This project mixes the sweet schoolgirl charm of assigning a day of the week to your underthings with the mature sexiness of French lace. Oooh ?la la! (If you wear the wrong day, you can ?pretend that “Tuesday” is your secret stripper name.) Embroidered with easy stem stitch—perfect for curvy cursive letters—these panties make a lovely gift for a bridal shower—or anyone who’s a little naughty and nice. When ?you are done, start all over again on the front hem of your man’s boxers.
A spirited guide packed with everything you need to know to embroider like a pro and transform any plain piece of fabric or fabric surface into a work of art. Combining attitude and instruction, projects and inspiration—plus iron-on transfer pattern sheets and a die-cut practice stitch card— Embroider Everything Workshop is a complete how-to. It covers all the major embroidery stitching techniques: freehand embroidery, appliqué, smocking, needlepoint, beadwork, cross-stitch and blackwork. Then come the projects: 40 hip, clever, stylish, and useful patterns that give readers a real taste of embroidery’s possibilities.© 2013 Diana Rupp / Workman · Reproduced with permission.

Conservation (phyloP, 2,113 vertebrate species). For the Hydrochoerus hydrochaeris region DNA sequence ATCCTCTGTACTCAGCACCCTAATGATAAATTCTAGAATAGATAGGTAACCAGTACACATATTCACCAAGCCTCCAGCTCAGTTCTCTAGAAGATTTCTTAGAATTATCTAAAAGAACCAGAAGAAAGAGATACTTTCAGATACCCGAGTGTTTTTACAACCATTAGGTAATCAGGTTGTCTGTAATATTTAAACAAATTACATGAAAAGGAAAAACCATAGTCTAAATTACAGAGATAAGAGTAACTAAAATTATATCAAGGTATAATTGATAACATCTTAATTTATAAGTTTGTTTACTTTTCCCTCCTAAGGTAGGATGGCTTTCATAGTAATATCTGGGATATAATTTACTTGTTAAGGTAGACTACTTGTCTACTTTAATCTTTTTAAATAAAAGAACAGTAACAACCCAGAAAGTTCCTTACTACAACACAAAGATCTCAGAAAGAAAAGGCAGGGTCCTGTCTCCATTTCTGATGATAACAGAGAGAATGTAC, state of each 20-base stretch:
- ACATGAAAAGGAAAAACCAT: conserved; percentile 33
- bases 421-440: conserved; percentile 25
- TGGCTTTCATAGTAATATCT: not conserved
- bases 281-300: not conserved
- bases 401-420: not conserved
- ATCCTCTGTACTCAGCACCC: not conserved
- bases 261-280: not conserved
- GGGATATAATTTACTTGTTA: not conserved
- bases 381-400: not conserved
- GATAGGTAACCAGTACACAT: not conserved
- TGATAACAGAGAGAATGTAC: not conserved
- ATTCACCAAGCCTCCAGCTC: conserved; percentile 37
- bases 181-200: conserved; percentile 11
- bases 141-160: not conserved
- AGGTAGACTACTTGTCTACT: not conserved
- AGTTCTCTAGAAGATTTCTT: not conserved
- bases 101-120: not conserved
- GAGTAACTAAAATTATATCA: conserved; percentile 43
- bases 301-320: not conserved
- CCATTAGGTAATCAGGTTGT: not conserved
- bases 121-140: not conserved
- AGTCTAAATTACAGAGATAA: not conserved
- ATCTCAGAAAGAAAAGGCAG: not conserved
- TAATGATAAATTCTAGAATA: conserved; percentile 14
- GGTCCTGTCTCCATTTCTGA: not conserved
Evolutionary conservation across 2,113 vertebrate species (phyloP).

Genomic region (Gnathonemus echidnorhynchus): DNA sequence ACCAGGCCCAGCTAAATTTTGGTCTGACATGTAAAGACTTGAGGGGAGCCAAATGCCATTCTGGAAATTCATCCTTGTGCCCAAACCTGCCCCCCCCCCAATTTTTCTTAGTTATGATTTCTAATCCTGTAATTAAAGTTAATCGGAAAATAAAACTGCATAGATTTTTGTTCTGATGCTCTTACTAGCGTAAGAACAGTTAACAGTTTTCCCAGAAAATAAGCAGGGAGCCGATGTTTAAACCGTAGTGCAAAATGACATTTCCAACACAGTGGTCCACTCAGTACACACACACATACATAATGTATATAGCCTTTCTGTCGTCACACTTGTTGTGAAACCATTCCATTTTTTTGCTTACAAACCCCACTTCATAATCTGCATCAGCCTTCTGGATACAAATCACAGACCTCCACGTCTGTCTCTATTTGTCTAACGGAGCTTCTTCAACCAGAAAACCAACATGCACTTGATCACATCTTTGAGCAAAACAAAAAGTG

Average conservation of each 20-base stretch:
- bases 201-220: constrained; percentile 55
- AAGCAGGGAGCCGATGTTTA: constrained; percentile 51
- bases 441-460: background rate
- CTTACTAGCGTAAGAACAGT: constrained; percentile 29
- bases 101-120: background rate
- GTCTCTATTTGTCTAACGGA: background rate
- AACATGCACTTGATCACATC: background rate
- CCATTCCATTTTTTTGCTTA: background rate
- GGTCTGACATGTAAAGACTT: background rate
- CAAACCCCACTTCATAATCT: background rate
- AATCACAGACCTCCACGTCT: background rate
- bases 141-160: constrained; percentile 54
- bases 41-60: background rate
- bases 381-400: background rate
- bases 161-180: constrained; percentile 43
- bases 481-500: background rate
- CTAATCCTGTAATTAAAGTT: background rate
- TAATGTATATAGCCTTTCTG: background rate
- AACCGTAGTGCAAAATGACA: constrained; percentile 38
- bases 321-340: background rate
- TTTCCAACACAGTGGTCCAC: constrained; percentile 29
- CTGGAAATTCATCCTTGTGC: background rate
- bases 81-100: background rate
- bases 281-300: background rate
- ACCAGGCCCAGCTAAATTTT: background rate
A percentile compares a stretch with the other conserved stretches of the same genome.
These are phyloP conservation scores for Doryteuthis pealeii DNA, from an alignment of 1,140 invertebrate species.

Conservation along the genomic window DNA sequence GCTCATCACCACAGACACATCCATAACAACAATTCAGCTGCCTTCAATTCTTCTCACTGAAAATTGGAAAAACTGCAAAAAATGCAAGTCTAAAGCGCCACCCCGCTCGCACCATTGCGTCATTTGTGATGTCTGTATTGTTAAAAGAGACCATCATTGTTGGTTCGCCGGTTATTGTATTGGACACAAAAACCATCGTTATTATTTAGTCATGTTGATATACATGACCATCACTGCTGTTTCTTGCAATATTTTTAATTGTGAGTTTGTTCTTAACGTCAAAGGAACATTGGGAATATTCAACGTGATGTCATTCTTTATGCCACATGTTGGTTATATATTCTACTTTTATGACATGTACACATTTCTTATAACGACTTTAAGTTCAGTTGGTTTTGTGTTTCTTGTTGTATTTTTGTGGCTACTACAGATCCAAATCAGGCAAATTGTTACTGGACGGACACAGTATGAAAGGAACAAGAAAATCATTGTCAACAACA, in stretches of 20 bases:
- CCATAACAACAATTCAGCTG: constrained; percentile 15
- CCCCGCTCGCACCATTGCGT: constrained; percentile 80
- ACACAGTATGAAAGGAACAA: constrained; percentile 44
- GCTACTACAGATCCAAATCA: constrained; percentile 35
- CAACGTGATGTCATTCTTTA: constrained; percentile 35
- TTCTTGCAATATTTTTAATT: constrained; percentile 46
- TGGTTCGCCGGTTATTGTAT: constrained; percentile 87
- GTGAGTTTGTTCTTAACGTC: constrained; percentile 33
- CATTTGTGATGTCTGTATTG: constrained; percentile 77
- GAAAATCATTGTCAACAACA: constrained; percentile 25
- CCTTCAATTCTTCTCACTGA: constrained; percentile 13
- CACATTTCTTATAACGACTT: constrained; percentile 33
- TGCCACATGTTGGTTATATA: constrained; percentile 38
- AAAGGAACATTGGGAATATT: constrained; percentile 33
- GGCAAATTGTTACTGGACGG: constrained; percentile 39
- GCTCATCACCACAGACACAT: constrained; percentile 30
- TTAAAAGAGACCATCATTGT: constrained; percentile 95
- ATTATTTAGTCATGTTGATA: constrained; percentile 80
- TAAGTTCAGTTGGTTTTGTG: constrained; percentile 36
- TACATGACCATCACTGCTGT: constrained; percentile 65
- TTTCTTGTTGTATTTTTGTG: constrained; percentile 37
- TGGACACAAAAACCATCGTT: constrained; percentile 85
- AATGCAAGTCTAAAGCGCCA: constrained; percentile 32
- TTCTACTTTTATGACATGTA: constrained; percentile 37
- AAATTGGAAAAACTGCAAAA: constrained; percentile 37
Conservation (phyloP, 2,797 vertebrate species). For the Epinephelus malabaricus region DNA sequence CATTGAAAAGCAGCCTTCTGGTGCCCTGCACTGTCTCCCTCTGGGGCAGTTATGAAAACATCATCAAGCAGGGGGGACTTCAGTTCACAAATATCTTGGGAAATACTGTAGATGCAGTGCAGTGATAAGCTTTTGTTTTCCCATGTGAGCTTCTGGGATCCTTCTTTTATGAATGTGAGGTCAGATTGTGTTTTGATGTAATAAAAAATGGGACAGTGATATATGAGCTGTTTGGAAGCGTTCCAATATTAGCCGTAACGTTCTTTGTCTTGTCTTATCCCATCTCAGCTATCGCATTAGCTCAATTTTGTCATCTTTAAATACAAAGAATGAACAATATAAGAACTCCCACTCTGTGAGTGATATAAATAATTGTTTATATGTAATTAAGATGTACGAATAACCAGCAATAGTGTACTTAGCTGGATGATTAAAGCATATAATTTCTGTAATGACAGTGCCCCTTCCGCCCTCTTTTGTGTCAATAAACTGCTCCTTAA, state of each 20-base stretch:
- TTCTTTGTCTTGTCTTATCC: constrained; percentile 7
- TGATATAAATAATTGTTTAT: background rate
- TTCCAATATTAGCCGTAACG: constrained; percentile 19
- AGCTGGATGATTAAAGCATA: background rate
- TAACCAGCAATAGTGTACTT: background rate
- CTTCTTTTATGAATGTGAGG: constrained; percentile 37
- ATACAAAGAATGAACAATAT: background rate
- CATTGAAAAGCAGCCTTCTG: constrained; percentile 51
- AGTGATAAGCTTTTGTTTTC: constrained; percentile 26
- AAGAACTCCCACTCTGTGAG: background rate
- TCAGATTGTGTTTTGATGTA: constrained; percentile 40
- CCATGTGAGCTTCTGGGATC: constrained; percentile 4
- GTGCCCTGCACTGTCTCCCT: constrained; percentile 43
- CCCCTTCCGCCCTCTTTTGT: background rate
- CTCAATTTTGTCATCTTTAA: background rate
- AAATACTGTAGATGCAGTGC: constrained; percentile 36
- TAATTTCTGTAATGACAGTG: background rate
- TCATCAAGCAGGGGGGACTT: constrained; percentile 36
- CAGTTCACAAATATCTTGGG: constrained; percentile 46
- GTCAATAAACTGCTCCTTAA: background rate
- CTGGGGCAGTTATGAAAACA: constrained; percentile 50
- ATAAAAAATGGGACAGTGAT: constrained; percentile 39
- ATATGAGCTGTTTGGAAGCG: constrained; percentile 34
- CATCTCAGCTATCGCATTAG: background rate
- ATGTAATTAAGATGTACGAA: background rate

Transfer the lettering to the panties
Use the fabric marker to mark center front of panties about K" below the waistband. Using the mark, center the transfer and iron it onto the panties.
Warning: Heat will melt lace, and yes, I learned this the hard way! Cover any lace edging or detailing with a manila file folder to protect it while you iron.
Baste the stabilizer to the back of the lettering
Using regular scissors, cut a piece of stabilizer H" larger than the lettering ?on all sides. (For example, cut a 3G" 2 1I" piece of stabilizer for “Monday.”) Pin the stabilizer to the wrong side of the panties, centered on the lettering. Baste all four sides using sewing thread and the embroidery needle; remove the pins.
Embroider the lettering
Using two strands of floss in the needle, embroider the lettering using a stem stitch. Note: Dot the i in Friday with a French knot.
When you’re finished, carefully remove the basting with the seam ripper and gently tear away the excess stabilizer.